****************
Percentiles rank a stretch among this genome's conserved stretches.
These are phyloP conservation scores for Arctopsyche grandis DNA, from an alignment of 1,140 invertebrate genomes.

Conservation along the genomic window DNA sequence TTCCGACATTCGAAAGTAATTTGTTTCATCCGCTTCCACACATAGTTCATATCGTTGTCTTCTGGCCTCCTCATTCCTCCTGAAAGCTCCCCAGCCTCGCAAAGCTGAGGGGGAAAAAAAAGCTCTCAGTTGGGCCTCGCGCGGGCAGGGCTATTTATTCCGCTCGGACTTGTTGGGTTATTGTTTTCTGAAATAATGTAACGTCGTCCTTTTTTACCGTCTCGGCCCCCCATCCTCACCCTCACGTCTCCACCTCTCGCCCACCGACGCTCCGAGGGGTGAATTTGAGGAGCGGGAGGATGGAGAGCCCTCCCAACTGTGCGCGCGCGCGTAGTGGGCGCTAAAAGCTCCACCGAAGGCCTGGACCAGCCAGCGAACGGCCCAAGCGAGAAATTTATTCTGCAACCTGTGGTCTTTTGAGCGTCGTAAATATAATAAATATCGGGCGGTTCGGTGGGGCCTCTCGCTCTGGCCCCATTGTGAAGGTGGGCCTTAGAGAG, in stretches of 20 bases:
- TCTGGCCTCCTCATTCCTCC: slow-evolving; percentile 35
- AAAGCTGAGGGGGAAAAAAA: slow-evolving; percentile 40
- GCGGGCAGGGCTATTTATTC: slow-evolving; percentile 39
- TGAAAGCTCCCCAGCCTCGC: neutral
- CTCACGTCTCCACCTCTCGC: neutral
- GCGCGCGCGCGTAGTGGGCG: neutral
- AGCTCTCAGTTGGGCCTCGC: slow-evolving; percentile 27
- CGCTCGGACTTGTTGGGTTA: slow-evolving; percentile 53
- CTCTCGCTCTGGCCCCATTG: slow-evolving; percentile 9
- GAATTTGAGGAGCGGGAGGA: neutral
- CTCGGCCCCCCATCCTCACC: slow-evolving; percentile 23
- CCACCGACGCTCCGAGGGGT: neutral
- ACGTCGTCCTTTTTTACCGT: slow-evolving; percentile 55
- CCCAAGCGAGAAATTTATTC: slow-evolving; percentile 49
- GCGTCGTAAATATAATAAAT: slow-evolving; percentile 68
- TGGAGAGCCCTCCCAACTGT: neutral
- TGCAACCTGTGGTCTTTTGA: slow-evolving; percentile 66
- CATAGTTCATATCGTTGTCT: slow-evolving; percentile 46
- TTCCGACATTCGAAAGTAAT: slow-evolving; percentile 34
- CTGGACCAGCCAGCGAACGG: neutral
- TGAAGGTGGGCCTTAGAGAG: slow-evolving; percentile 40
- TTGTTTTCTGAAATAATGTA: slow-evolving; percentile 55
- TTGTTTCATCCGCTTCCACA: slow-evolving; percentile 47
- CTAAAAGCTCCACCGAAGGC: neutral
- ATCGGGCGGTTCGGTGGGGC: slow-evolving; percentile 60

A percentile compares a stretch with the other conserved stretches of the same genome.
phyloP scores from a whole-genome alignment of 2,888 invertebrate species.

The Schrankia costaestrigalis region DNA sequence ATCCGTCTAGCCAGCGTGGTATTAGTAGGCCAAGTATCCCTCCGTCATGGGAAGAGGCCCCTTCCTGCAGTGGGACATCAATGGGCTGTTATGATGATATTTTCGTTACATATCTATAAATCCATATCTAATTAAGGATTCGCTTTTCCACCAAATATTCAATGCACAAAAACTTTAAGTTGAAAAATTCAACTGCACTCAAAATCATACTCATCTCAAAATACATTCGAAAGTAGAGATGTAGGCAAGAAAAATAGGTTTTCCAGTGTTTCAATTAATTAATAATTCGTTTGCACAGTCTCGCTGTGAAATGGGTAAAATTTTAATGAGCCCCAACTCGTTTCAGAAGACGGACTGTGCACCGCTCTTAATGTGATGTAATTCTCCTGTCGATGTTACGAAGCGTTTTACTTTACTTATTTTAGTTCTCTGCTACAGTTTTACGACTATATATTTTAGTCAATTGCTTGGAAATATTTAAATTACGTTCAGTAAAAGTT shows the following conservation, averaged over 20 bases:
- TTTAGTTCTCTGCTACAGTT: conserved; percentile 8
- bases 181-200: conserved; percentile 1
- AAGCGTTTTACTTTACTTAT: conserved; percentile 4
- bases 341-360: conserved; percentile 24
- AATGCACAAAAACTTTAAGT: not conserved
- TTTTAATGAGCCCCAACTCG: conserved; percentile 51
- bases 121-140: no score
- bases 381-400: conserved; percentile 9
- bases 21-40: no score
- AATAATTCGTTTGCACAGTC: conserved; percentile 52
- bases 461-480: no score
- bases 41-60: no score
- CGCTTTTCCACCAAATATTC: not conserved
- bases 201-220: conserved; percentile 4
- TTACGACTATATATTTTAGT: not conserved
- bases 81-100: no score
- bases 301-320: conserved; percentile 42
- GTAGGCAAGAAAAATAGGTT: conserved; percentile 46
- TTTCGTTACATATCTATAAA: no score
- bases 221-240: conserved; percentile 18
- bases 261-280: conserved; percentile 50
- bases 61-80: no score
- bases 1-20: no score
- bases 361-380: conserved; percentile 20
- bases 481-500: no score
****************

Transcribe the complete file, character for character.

Percentiles rank a stretch among this genome's conserved stretches.
These are phyloP conservation scores for Arctopsyche grandis DNA, from an alignment of 1,140 invertebrate genomes.

Conservation along the genomic window DNA sequence TTCCGACATTCGAAAGTAATTTGTTTCATCCGCTTCCACACATAGTTCATATCGTTGTCTTCTGGCCTCCTCATTCCTCCTGAAAGCTCCCCAGCCTCGCAAAGCTGAGGGGGAAAAAAAAGCTCTCAGTTGGGCCTCGCGCGGGCAGGGCTATTTATTCCGCTCGGACTTGTTGGGTTATTGTTTTCTGAAATAATGTAACGTCGTCCTTTTTTACCGTCTCGGCCCCCCATCCTCACCCTCACGTCTCCACCTCTCGCCCACCGACGCTCCGAGGGGTGAATTTGAGGAGCGGGAGGATGGAGAGCCCTCCCAACTGTGCGCGCGCGCGTAGTGGGCGCTAAAAGCTCCACCGAAGGCCTGGACCAGCCAGCGAACGGCCCAAGCGAGAAATTTATTCTGCAACCTGTGGTCTTTTGAGCGTCGTAAATATAATAAATATCGGGCGGTTCGGTGGGGCCTCTCGCTCTGGCCCCATTGTGAAGGTGGGCCTTAGAGAG, in stretches of 20 bases:
- TCTGGCCTCCTCATTCCTCC: slow-evolving; percentile 35
- AAAGCTGAGGGGGAAAAAAA: slow-evolving; percentile 40
- GCGGGCAGGGCTATTTATTC: slow-evolving; percentile 39
- TGAAAGCTCCCCAGCCTCGC: neutral
- CTCACGTCTCCACCTCTCGC: neutral
- GCGCGCGCGCGTAGTGGGCG: neutral
- AGCTCTCAGTTGGGCCTCGC: slow-evolving; percentile 27
- CGCTCGGACTTGTTGGGTTA: slow-evolving; percentile 53
- CTCTCGCTCTGGCCCCATTG: slow-evolving; percentile 9
- GAATTTGAGGAGCGGGAGGA: neutral
- CTCGGCCCCCCATCCTCACC: slow-evolving; percentile 23
- CCACCGACGCTCCGAGGGGT: neutral
- ACGTCGTCCTTTTTTACCGT: slow-evolving; percentile 55
- CCCAAGCGAGAAATTTATTC: slow-evolving; percentile 49
- GCGTCGTAAATATAATAAAT: slow-evolving; percentile 68
- TGGAGAGCCCTCCCAACTGT: neutral
- TGCAACCTGTGGTCTTTTGA: slow-evolving; percentile 66
- CATAGTTCATATCGTTGTCT: slow-evolving; percentile 46
- TTCCGACATTCGAAAGTAAT: slow-evolving; percentile 34
- CTGGACCAGCCAGCGAACGG: neutral
- TGAAGGTGGGCCTTAGAGAG: slow-evolving; percentile 40
- TTGTTTTCTGAAATAATGTA: slow-evolving; percentile 55
- TTGTTTCATCCGCTTCCACA: slow-evolving; percentile 47
- CTAAAAGCTCCACCGAAGGC: neutral
- ATCGGGCGGTTCGGTGGGGC: slow-evolving; percentile 60

A percentile compares a stretch with the other conserved stretches of the same genome.
phyloP scores from a whole-genome alignment of 2,888 invertebrate species.

The Schrankia costaestrigalis region DNA sequence ATCCGTCTAGCCAGCGTGGTATTAGTAGGCCAAGTATCCCTCCGTCATGGGAAGAGGCCCCTTCCTGCAGTGGGACATCAATGGGCTGTTATGATGATATTTTCGTTACATATCTATAAATCCATATCTAATTAAGGATTCGCTTTTCCACCAAATATTCAATGCACAAAAACTTTAAGTTGAAAAATTCAACTGCACTCAAAATCATACTCATCTCAAAATACATTCGAAAGTAGAGATGTAGGCAAGAAAAATAGGTTTTCCAGTGTTTCAATTAATTAATAATTCGTTTGCACAGTCTCGCTGTGAAATGGGTAAAATTTTAATGAGCCCCAACTCGTTTCAGAAGACGGACTGTGCACCGCTCTTAATGTGATGTAATTCTCCTGTCGATGTTACGAAGCGTTTTACTTTACTTATTTTAGTTCTCTGCTACAGTTTTACGACTATATATTTTAGTCAATTGCTTGGAAATATTTAAATTACGTTCAGTAAAAGTT shows the following conservation, averaged over 20 bases:
- TTTAGTTCTCTGCTACAGTT: conserved; percentile 8
- bases 181-200: conserved; percentile 1
- AAGCGTTTTACTTTACTTAT: conserved; percentile 4
- bases 341-360: conserved; percentile 24
- AATGCACAAAAACTTTAAGT: not conserved
- TTTTAATGAGCCCCAACTCG: conserved; percentile 51
- bases 121-140: no score
- bases 381-400: conserved; percentile 9
- bases 21-40: no score
- AATAATTCGTTTGCACAGTC: conserved; percentile 52
- bases 461-480: no score
- bases 41-60: no score
- CGCTTTTCCACCAAATATTC: not conserved
- bases 201-220: conserved; percentile 4
- TTACGACTATATATTTTAGT: not conserved
- bases 81-100: no score
- bases 301-320: conserved; percentile 42
- GTAGGCAAGAAAAATAGGTT: conserved; percentile 46
- TTTCGTTACATATCTATAAA: no score
- bases 221-240: conserved; percentile 18
- bases 261-280: conserved; percentile 50
- bases 61-80: no score
- bases 1-20: no score
- bases 361-380: conserved; percentile 20
- bases 481-500: no score